Babies With Pets Not Dogged by Colds: Study
Early exposure, especially to dogs, reduced respiratory infections in infants
By Serena Gordon
MONDAY, July 9 (HealthDay News) -- Babies who live with dogs and cats during their first year of life may be less susceptible to respiratory infections, such as the common cold, according to new research.
The study of nearly 400 children found that dogs were especially protective, and the babies who lived with dogs during their first year were about one-third more likely to be healthy during their first year, compared to babies who didn't have a pet in the home. Babies with dogs in the home were 44 percent less likely to develop an ear infection, and 29 percent less likely to need antibiotics than their petless peers.
"Children who had dog contacts at home were healthier and had less frequent ear infections and needed fewer courses of antibiotics than children who had no dog contacts," said the study's lead author, Dr. Eija Bergroth, a pediatrician who worked at Kuopio University Hospital, in Finland, at the time of the study.
Bergroth also noted that "cat contacts did not seem to have as strong of an impact on infection frequency in multivariate analysis as the dog contacts."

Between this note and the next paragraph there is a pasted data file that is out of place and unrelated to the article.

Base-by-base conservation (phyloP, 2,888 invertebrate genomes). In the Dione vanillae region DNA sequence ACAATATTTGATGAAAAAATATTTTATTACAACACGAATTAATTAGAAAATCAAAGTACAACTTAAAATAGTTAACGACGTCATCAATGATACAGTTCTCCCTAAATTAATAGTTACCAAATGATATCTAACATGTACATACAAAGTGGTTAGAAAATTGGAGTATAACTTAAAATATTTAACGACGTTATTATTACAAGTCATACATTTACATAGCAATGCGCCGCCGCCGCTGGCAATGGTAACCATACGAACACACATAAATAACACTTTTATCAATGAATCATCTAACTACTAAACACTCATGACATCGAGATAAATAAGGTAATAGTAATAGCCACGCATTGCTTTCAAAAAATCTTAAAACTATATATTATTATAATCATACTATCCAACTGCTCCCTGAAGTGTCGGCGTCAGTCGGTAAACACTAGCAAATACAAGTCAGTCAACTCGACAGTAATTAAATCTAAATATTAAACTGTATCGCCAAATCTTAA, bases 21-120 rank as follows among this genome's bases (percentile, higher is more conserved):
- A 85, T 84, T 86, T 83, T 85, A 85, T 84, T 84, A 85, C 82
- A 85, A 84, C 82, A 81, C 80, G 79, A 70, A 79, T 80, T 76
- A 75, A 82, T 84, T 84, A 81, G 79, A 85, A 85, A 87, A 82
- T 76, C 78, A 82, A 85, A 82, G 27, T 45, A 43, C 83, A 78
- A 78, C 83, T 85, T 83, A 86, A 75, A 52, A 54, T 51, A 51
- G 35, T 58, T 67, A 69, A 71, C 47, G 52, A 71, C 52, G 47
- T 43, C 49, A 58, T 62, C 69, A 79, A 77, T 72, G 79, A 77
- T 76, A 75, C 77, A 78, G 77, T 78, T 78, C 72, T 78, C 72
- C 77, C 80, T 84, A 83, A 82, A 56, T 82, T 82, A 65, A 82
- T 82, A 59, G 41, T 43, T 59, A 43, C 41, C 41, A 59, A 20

Results of the study, released online July 9, will be published in the August print issue of Pediatrics.
Previous research on pets in the home has suggested that animals, and dogs in particular, may provide some protection against the development of asthma and allergies. But, other studies have found that household pets may increase the number of respiratory infections in children, according to background information in the study.
To get a better idea of the impact of pets on a child's health, Bergroth and her colleagues reviewed data from a study of 208 children whose mothers were recruited during their last trimester of pregnancy. The mothers were from rural areas in Austria, Finland, France, Germany and Switzerland.
The study also included data from 216 mothers living in rural or suburban areas in Finland, who gave birth at Kuopio University Hospital in Finland. After excluding children with incomplete information, researchers looked at data from 397 children overall.
During the first year of life, 72 percent of the children experienced a fever, 40 percent had an ear infection, 97 percent had a runny nose, 84 percent had a cough and 32 percent wheezed at some point. Almost half of the children were given antibiotics at least once during their first year of life, according to the study.
Sixty-two percent of the children had a dog, and 34 percent had a cat at some time during the study. But, at the end of the 11-month study, almost two-thirds of parents said they had no dog in the home, and three-quarters said they had no cat.